Since the 90s, Miami has made a name in the world of electronic, rap, and reggaeton music. Miami Music Week, founded in 2010, is an annual electronic music event that gathers top EDM artists around the world. It is considered an institution in EDM. Some of the notable subgenres that participate at this event are Deep House, Techno, and Techno House. Other notable artists from Florida include Tom Petty, K.C. and the Sunshine Band, Less than Jake, Rabbit in the Moon, Company B, Expose, Stevie B and Will to Power.


According to the Pew Research Center's Religious Landscape Study, Florida's populations is 70% Christian (the largest sect of which is "Evangelical Protestant"), 6% non-Christian, and 24% "No Religion" or "Nothing in Particular." The latter categories, according to the same study, are rising over time, which is consistent with trends nationwide.[4]

Sports and recreation

Main article: Florida § Sports

Sports in Florida include professional teams from all major sport leagues, many minor league professional teams, Olympic Games contenders and medalists, collegiate teams in major and small-school conferences and associations, and active amateur teams and individual sports.

The state has teams in each of the major professional sports leagues, including – three National Football League (NFL) teams: the Miami Dolphins, Tampa Bay Buccaneers, and the Jacksonville Jaguars; two Major League Baseball (MLB) teams: the Miami Marlins and the Tampa Bay Rays; two National Basketball Association (NBA) teams: the Miami Heat and the Orlando Magic; and two National Hockey League (NHL) teams: the Florida Panthers and the Tampa Bay Lightning. Additionally, Major League Soccer has two teams, Orlando City SC, and Inter Miami FC.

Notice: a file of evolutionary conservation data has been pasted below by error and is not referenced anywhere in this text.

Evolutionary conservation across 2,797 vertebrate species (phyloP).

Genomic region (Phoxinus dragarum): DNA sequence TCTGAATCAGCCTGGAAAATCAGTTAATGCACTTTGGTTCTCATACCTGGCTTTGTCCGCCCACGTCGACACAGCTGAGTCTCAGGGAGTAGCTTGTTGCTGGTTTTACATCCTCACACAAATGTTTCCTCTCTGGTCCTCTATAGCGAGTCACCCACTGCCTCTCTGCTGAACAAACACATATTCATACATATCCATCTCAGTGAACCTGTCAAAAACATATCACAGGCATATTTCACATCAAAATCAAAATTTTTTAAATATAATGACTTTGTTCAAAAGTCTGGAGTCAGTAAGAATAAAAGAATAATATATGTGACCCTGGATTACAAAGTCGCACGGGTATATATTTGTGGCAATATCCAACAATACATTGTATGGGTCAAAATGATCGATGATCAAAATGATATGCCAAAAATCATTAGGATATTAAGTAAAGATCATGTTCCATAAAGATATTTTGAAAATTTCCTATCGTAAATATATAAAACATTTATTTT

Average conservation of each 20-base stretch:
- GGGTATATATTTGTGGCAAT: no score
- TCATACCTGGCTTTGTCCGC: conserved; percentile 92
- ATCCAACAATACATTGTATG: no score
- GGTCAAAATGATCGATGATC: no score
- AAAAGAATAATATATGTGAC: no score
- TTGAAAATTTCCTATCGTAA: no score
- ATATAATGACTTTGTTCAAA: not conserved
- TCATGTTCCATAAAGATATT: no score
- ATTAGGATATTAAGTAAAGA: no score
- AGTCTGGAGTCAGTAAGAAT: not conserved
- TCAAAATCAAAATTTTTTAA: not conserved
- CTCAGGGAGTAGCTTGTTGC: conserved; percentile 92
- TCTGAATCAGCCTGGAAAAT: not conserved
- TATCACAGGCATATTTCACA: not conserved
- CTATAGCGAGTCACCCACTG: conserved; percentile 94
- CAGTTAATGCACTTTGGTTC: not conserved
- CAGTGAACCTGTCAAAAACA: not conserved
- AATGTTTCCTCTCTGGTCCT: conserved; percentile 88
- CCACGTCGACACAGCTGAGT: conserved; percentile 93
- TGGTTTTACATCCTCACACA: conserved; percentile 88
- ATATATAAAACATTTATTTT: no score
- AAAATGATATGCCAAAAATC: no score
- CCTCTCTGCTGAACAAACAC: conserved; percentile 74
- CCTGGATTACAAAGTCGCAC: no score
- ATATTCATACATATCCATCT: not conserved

Florida also has an abundance of outdoor recreational activities. Outdoor activities include hiking, surfing, and hunting. Notable auto-racing tracks include: Daytona International Speedway, Homestead-Miami Speedway, Sebring International Raceway, and Streets of St. Petersburg. The Miami Grand Prix is a Formula One Grand Prix which was held for the first time during the 2022 season, with the event taking place at the Miami International Autodrome on a ten-year contract.[5]

See also


  1. ^ "Most spoken languages in Florida". Modern Language Association. Retrieved 2008-10-06.
  2. ^ O'Sullivan 1991.
  3. ^ Rowe 2001.
  4. ^ "Religious Landscape Study". Pew Research Center.
  5. ^ Benson, Andrew (18 April 2021). "Miami to hold first grand prix in 2022". BBC Sport. Archived from the original on 18 April 2021. Retrieved 18 June 2023.

Works cited